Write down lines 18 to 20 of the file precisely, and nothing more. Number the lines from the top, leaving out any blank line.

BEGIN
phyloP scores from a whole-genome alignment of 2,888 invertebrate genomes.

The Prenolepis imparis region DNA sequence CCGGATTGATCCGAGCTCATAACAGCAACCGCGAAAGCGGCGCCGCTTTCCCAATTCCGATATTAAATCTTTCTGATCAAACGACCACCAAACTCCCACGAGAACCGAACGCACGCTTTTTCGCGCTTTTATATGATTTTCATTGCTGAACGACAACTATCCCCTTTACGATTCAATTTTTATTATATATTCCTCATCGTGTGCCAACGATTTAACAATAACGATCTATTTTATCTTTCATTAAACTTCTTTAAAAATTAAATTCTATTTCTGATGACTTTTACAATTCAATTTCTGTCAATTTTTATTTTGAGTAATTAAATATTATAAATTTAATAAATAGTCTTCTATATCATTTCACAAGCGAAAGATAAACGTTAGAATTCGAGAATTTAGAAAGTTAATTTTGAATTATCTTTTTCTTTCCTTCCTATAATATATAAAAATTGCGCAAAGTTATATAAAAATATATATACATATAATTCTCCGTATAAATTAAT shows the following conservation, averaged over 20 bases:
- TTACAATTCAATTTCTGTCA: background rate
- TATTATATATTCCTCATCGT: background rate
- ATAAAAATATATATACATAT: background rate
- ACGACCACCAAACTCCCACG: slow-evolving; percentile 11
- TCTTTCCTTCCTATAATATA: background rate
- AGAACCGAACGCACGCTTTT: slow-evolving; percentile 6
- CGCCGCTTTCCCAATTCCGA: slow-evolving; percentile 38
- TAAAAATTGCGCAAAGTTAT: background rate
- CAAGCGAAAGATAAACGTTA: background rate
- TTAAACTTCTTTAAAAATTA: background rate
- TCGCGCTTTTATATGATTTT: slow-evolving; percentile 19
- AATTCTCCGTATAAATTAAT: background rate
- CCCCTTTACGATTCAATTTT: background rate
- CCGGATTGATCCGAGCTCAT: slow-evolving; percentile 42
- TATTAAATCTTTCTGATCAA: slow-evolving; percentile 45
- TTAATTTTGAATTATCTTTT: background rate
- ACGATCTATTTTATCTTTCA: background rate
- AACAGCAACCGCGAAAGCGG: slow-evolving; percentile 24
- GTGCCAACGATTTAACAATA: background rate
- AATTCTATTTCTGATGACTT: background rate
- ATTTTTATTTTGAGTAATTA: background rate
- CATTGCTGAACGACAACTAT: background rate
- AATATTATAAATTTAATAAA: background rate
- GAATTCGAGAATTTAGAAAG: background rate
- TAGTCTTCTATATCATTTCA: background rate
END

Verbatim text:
- TTAATTTTGAATTATCTTTT: background rate
- ACGATCTATTTTATCTTTCA: background rate
- AACAGCAACCGCGAAAGCGG: slow-evolving; percentile 24